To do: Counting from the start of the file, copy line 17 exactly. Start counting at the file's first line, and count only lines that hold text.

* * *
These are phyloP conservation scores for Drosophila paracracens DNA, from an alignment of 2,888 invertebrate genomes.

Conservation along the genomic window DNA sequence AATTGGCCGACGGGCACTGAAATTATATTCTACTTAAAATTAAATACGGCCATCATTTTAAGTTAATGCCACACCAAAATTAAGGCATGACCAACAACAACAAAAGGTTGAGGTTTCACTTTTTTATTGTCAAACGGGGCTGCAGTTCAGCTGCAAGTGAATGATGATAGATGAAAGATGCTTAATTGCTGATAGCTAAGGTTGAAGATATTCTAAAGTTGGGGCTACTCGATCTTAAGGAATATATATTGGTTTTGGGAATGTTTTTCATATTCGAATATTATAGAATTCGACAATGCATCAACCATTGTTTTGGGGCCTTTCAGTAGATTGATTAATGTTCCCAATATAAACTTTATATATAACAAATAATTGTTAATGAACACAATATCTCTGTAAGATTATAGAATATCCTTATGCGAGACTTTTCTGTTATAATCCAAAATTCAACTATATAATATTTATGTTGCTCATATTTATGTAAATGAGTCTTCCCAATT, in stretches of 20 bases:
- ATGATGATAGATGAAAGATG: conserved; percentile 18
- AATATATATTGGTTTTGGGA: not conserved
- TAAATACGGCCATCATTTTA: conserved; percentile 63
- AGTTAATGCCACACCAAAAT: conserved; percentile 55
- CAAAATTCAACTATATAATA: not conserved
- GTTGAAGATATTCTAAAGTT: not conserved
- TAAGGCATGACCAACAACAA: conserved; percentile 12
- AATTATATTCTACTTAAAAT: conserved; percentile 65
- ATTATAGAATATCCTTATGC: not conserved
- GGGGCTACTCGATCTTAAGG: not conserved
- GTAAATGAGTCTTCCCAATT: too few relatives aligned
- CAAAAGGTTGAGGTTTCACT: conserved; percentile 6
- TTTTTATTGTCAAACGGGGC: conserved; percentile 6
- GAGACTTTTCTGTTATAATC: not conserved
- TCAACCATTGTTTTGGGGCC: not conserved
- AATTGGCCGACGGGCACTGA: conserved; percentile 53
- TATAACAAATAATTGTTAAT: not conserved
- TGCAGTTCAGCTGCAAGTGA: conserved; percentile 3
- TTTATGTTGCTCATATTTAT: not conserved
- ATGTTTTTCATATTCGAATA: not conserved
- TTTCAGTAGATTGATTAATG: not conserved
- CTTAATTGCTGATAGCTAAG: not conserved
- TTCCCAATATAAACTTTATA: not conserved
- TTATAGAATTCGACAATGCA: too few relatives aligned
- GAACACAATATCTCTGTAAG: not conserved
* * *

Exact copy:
- TCAACCATTGTTTTGGGGCC: not conserved